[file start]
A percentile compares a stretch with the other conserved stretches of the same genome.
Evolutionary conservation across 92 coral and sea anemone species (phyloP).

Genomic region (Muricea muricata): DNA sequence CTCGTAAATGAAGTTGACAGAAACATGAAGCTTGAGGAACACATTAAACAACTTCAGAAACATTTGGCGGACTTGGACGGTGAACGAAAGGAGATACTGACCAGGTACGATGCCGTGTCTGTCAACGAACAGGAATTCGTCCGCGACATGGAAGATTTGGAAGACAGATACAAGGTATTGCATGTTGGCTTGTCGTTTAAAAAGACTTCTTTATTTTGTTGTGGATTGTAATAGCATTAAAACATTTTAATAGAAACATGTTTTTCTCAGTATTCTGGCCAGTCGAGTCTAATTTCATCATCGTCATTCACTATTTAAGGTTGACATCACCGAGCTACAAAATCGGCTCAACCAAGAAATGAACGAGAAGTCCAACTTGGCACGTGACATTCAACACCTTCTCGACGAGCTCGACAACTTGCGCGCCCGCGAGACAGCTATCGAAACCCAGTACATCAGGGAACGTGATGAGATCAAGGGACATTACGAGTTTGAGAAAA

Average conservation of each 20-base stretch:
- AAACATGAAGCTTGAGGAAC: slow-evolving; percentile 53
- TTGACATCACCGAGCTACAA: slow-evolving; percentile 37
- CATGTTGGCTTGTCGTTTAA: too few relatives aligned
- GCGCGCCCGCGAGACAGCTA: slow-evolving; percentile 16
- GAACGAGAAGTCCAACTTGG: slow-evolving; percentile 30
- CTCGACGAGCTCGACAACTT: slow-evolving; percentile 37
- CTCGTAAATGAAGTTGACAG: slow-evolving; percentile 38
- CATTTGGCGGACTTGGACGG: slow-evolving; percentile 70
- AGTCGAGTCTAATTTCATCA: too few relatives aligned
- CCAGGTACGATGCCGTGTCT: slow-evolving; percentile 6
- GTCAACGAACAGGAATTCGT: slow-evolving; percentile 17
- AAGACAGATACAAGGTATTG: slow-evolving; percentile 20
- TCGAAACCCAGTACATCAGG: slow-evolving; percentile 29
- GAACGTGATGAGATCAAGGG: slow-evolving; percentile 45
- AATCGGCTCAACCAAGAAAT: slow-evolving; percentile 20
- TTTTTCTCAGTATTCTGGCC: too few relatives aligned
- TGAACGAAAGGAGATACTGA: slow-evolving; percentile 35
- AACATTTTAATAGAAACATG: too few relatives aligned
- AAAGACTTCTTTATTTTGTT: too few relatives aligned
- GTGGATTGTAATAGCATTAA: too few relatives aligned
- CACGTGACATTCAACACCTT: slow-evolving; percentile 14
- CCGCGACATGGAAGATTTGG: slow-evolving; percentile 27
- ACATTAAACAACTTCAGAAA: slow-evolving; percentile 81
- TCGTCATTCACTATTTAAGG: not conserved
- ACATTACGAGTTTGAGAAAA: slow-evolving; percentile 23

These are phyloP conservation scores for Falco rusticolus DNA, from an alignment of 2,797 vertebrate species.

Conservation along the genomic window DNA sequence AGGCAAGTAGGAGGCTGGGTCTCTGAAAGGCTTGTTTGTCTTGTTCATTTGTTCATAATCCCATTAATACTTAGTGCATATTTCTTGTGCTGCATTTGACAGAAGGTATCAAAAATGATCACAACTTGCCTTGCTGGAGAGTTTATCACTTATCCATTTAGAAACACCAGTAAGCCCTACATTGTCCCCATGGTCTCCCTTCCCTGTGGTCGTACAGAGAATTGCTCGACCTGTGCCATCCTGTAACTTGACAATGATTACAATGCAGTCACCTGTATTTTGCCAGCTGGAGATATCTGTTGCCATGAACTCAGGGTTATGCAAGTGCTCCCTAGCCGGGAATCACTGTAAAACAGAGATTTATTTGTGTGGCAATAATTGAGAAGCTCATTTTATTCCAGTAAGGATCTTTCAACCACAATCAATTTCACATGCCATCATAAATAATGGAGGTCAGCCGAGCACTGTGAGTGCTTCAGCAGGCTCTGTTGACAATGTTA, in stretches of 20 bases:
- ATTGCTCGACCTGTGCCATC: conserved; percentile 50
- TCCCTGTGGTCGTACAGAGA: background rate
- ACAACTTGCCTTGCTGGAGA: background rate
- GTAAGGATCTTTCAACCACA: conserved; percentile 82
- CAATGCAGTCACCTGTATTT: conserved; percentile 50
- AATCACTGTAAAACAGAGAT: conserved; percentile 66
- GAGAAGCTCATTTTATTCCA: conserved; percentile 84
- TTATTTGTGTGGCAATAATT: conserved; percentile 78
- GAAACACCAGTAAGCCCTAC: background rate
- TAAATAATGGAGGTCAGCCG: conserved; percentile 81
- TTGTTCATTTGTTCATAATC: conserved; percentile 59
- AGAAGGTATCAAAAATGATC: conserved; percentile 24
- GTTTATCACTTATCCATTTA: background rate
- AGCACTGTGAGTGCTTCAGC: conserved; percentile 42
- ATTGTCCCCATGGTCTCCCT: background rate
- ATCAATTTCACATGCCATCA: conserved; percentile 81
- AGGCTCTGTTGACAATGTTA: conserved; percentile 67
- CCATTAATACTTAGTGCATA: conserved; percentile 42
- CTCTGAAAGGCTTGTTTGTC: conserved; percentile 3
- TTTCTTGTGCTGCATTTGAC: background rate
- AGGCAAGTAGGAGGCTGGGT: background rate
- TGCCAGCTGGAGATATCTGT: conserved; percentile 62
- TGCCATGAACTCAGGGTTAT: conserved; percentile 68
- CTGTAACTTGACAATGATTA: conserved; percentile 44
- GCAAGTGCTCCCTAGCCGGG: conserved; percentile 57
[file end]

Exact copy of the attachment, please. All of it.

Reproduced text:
A percentile compares a stretch with the other conserved stretches of the same genome.
Evolutionary conservation across 92 coral and sea anemone species (phyloP).

Genomic region (Muricea muricata): DNA sequence CTCGTAAATGAAGTTGACAGAAACATGAAGCTTGAGGAACACATTAAACAACTTCAGAAACATTTGGCGGACTTGGACGGTGAACGAAAGGAGATACTGACCAGGTACGATGCCGTGTCTGTCAACGAACAGGAATTCGTCCGCGACATGGAAGATTTGGAAGACAGATACAAGGTATTGCATGTTGGCTTGTCGTTTAAAAAGACTTCTTTATTTTGTTGTGGATTGTAATAGCATTAAAACATTTTAATAGAAACATGTTTTTCTCAGTATTCTGGCCAGTCGAGTCTAATTTCATCATCGTCATTCACTATTTAAGGTTGACATCACCGAGCTACAAAATCGGCTCAACCAAGAAATGAACGAGAAGTCCAACTTGGCACGTGACATTCAACACCTTCTCGACGAGCTCGACAACTTGCGCGCCCGCGAGACAGCTATCGAAACCCAGTACATCAGGGAACGTGATGAGATCAAGGGACATTACGAGTTTGAGAAAA

Average conservation of each 20-base stretch:
- AAACATGAAGCTTGAGGAAC: slow-evolving; percentile 53
- TTGACATCACCGAGCTACAA: slow-evolving; percentile 37
- CATGTTGGCTTGTCGTTTAA: too few relatives aligned
- GCGCGCCCGCGAGACAGCTA: slow-evolving; percentile 16
- GAACGAGAAGTCCAACTTGG: slow-evolving; percentile 30
- CTCGACGAGCTCGACAACTT: slow-evolving; percentile 37
- CTCGTAAATGAAGTTGACAG: slow-evolving; percentile 38
- CATTTGGCGGACTTGGACGG: slow-evolving; percentile 70
- AGTCGAGTCTAATTTCATCA: too few relatives aligned
- CCAGGTACGATGCCGTGTCT: slow-evolving; percentile 6
- GTCAACGAACAGGAATTCGT: slow-evolving; percentile 17
- AAGACAGATACAAGGTATTG: slow-evolving; percentile 20
- TCGAAACCCAGTACATCAGG: slow-evolving; percentile 29
- GAACGTGATGAGATCAAGGG: slow-evolving; percentile 45
- AATCGGCTCAACCAAGAAAT: slow-evolving; percentile 20
- TTTTTCTCAGTATTCTGGCC: too few relatives aligned
- TGAACGAAAGGAGATACTGA: slow-evolving; percentile 35
- AACATTTTAATAGAAACATG: too few relatives aligned
- AAAGACTTCTTTATTTTGTT: too few relatives aligned
- GTGGATTGTAATAGCATTAA: too few relatives aligned
- CACGTGACATTCAACACCTT: slow-evolving; percentile 14
- CCGCGACATGGAAGATTTGG: slow-evolving; percentile 27
- ACATTAAACAACTTCAGAAA: slow-evolving; percentile 81
- TCGTCATTCACTATTTAAGG: not conserved
- ACATTACGAGTTTGAGAAAA: slow-evolving; percentile 23

These are phyloP conservation scores for Falco rusticolus DNA, from an alignment of 2,797 vertebrate species.

Conservation along the genomic window DNA sequence AGGCAAGTAGGAGGCTGGGTCTCTGAAAGGCTTGTTTGTCTTGTTCATTTGTTCATAATCCCATTAATACTTAGTGCATATTTCTTGTGCTGCATTTGACAGAAGGTATCAAAAATGATCACAACTTGCCTTGCTGGAGAGTTTATCACTTATCCATTTAGAAACACCAGTAAGCCCTACATTGTCCCCATGGTCTCCCTTCCCTGTGGTCGTACAGAGAATTGCTCGACCTGTGCCATCCTGTAACTTGACAATGATTACAATGCAGTCACCTGTATTTTGCCAGCTGGAGATATCTGTTGCCATGAACTCAGGGTTATGCAAGTGCTCCCTAGCCGGGAATCACTGTAAAACAGAGATTTATTTGTGTGGCAATAATTGAGAAGCTCATTTTATTCCAGTAAGGATCTTTCAACCACAATCAATTTCACATGCCATCATAAATAATGGAGGTCAGCCGAGCACTGTGAGTGCTTCAGCAGGCTCTGTTGACAATGTTA, in stretches of 20 bases:
- ATTGCTCGACCTGTGCCATC: conserved; percentile 50
- TCCCTGTGGTCGTACAGAGA: background rate
- ACAACTTGCCTTGCTGGAGA: background rate
- GTAAGGATCTTTCAACCACA: conserved; percentile 82
- CAATGCAGTCACCTGTATTT: conserved; percentile 50
- AATCACTGTAAAACAGAGAT: conserved; percentile 66
- GAGAAGCTCATTTTATTCCA: conserved; percentile 84
- TTATTTGTGTGGCAATAATT: conserved; percentile 78
- GAAACACCAGTAAGCCCTAC: background rate
- TAAATAATGGAGGTCAGCCG: conserved; percentile 81
- TTGTTCATTTGTTCATAATC: conserved; percentile 59
- AGAAGGTATCAAAAATGATC: conserved; percentile 24
- GTTTATCACTTATCCATTTA: background rate
- AGCACTGTGAGTGCTTCAGC: conserved; percentile 42
- ATTGTCCCCATGGTCTCCCT: background rate
- ATCAATTTCACATGCCATCA: conserved; percentile 81
- AGGCTCTGTTGACAATGTTA: conserved; percentile 67
- CCATTAATACTTAGTGCATA: conserved; percentile 42
- CTCTGAAAGGCTTGTTTGTC: conserved; percentile 3
- TTTCTTGTGCTGCATTTGAC: background rate
- AGGCAAGTAGGAGGCTGGGT: background rate
- TGCCAGCTGGAGATATCTGT: conserved; percentile 62
- TGCCATGAACTCAGGGTTAT: conserved; percentile 68
- CTGTAACTTGACAATGATTA: conserved; percentile 44
- GCAAGTGCTCCCTAGCCGGG: conserved; percentile 57